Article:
There were four keynote addresses at SEU13 that I want to summarize here:
Chuck Grindstaff - CEO Siemens PLM
Karsten Newbury - GM Mainstream Engineering
Bernard Amadei - Engineers Without Borders
Adam Steltzner - Landing Curiosity on Mars
Chuck Grindstaff has taken over the CEO position from Tony Afuso. It was his job to make the high level corporate stuff interesting for the general Solid Edge user attending the SEU13 general sessions. I've found Mr... Grindstaff compelling in some of his recent interviews comparing the visions of the major CAD producers.
There are a couple of slides I want to share, and of course one is the obligatory exponential growth chart. That type of growth and that many conversions are an important signal to customers that this is a company on the upswing. (If you attended SEU13 and handed in your questionnaire at the end, you received all these presentations in PDF format on a memory stick.)
The second slide I want to share is one that shows a bit of the corporate philosophy.
The Openness and Investment Protection portions of this slide were the most important to me. Openness contrasts in part to competitors who don't give access to the complete API, even for developers. This was highlighted by Geometric (developer of CAMWorks for Solid Edge) who found SE much easier to deal with than some of the other vendors for whom they have developed products because of the depth of the API support.
The Investment Protection chart is one I've written about before. Siemens PLM does not periodically rip the rug out from under customers. When they have new technology, it gets integrated in a way that doesn't disrupt your productivity. This shows a lot of respect for customers, and the investment they've made in Solid Edge tools.
Karsten had the job of fitting somewhere in between Grindstaff's high level presentation, and Dan Staples' talk about what's new in the product later on. The title for his presentation was "Great CAD that Fits YOUR Business". I thought this was very appropriate. First, he recognizes what what customers of mainstream engineering products primarily need is a CAD tool. And they want it on their terms, not on the vendors terms. (And by the way, Karsten also announced an on-line Solid Edge store where you can rent Solid Edge on a monthly basis - available in August, with limited beta now).
This photo I think sums up what some other vendors are missing about the CAD market, and about technology markets in general. Customers need Control, Choice, and Options. This came up with respect to a discussion about cloud delivery. Solid Edge will always be available as a desktop application, but customers may at some point be able to serve it from an Amazon cloud server, or from a local server. This is of course in addition to the desktop option, which is the most viable for most mainstream engineering customers.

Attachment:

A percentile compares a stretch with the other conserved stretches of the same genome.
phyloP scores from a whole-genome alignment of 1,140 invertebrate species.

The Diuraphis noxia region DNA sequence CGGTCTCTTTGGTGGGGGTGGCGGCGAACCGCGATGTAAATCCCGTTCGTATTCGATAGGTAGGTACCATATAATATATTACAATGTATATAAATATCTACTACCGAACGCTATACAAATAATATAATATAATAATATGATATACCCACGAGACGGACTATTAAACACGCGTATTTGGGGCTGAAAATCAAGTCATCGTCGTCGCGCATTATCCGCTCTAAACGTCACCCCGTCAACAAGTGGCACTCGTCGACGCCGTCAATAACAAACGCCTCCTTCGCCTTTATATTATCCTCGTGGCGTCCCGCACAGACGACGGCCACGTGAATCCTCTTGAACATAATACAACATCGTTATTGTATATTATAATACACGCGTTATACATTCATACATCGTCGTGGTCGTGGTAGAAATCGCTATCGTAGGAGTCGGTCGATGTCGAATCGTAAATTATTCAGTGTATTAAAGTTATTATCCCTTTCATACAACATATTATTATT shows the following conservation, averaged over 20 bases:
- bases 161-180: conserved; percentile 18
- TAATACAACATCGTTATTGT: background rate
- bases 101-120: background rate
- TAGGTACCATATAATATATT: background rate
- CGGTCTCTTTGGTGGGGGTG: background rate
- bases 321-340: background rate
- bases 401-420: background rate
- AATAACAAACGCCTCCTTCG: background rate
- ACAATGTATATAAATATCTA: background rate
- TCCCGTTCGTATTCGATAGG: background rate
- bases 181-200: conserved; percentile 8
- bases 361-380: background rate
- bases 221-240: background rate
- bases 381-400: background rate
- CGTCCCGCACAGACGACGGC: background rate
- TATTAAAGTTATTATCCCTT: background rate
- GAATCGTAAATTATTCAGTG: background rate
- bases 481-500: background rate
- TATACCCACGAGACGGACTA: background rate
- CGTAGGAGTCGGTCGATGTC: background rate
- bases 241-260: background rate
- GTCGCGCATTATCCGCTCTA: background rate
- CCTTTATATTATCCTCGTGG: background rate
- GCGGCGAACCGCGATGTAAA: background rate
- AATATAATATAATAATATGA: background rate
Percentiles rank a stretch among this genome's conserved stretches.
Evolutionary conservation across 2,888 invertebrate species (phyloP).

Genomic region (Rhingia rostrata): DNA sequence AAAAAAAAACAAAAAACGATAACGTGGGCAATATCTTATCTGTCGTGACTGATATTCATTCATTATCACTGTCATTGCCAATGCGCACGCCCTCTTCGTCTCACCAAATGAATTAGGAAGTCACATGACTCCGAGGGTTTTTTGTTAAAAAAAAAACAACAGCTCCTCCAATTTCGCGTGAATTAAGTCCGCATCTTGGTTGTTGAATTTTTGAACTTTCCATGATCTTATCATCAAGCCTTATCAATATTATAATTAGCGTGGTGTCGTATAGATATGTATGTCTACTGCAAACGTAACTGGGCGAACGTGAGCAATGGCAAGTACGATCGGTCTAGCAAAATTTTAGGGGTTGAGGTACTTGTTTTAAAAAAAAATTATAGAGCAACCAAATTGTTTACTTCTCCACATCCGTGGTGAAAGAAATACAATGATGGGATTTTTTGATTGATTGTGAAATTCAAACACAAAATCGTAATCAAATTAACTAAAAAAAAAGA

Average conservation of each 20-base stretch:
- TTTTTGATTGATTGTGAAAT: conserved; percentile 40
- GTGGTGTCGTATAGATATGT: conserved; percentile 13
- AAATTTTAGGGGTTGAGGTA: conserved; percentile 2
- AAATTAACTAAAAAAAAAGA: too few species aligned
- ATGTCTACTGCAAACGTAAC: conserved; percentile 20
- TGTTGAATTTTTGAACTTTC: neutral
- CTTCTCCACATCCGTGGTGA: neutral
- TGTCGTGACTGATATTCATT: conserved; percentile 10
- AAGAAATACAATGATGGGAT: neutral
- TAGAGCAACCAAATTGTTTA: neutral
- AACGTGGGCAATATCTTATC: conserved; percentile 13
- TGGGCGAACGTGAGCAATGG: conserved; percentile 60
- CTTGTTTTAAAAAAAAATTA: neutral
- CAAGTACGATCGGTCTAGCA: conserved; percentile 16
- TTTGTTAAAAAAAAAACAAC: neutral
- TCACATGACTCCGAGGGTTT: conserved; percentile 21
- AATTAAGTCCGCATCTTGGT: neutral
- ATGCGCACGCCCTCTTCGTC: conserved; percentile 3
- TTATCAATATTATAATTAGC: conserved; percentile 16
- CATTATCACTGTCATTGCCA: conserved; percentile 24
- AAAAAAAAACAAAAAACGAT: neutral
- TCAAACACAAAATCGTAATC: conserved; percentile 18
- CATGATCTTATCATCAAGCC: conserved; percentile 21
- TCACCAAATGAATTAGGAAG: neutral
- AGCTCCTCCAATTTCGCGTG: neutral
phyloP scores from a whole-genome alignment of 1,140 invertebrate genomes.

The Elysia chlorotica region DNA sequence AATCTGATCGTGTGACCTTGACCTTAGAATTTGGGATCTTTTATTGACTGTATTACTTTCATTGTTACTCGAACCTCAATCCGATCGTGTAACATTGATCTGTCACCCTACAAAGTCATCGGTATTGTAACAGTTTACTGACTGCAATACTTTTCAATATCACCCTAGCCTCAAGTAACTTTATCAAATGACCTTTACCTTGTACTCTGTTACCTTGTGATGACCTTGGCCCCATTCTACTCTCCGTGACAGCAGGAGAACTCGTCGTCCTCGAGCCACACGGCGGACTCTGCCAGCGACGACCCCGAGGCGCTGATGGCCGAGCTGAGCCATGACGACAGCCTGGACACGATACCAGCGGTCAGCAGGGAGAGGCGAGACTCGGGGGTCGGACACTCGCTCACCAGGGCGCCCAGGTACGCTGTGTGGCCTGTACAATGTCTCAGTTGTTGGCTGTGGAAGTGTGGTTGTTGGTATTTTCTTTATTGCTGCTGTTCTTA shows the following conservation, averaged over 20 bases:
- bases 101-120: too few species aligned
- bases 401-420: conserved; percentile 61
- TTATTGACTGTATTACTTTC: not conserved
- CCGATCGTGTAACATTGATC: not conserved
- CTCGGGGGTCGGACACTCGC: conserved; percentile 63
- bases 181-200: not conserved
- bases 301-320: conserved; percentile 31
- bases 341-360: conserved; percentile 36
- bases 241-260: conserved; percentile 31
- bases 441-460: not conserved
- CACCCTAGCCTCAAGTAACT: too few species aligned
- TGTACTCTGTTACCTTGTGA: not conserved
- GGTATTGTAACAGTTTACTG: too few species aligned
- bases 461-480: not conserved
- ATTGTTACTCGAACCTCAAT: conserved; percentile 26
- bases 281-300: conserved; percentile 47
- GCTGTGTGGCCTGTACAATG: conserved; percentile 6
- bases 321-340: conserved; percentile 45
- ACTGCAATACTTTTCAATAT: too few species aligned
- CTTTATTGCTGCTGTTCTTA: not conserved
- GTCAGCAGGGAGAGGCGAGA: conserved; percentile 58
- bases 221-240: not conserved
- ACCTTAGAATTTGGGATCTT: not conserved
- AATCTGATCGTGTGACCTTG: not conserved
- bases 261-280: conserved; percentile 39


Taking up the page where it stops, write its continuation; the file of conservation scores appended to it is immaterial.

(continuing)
Siemens PLM acknowledges that security is an important factor in cloud installations, and Siemens AG, the world class manufacturer does not put its design data on the cloud, so they will not expect you to either. This is common sense talk about a topic that has gone way out of hand, in my opinion.
Karsten also announced the existence of the new Solid Edge Community, which you already know about, since you're here. This will continue to grow into a resource for convenient help and learning. Also, the GTAC forum will migrate to this new platform.
Bernard Amadei - Engineers Without Borders
Engineers Without Borders challenges engineers to "Do Well by Doing Good". Dr. Amadei cited third world locations without access to simple life necessities like running clean water, or access to medical assistance. Sometimes the needs are simple, but seem unattainable. How do you pump and filter water when you have no power source? How can you transmit medical advice through the jungle quickly enough for it to make a life-and-death decision? These are questions that engineers can help solve at minimal cost. Once you provide basic life necessities, you might enable 20 children in a village to attend school instead of carrying water. You might provide a livelihood for disabled villagers who might otherwise have none.
If doing this kind of work interests you, stay tuned, and drop me a note. I am going to try to bring a project or portions of a project from EWB to the Solid Edge Community. These projects are similar to some of the CAD Challenges I used to run on a different site, and being able to help others while helping yourself learn the software can only be a good thing.
Adam's story about coming up with a crazy idea and actually making it happen is the kind of stuff that engineers everywhere with more mundane jobs all dream of. They launched it into space on a rocket, and landed it on a spinning rock far, far away. If that isn't cool, I don't know what is.
The process of elimination that led them to heat shield atmospheric entry, then a Mach2 parachute, then thrusters, and finally lowering the rover on cables seemed like a set of research projects just to prove that other tested methods wouldn't work.
So what kind of thing does a guy who's sent stuff to Mars dream of? Of course, sending stuff to Europa, a moon of Jupiter, the most likely spot in this solar system to find life.
The keynotes all set the stage for what was to be a really great Solid Edge University. From the altruism of helping others to the lofty goals of dreaming of space, and back down through the reality of making better decisions about your tools and products. Events like this are all about two things - the improved you that comes back with a head full of ideas, and the new friends you make that help you along the way.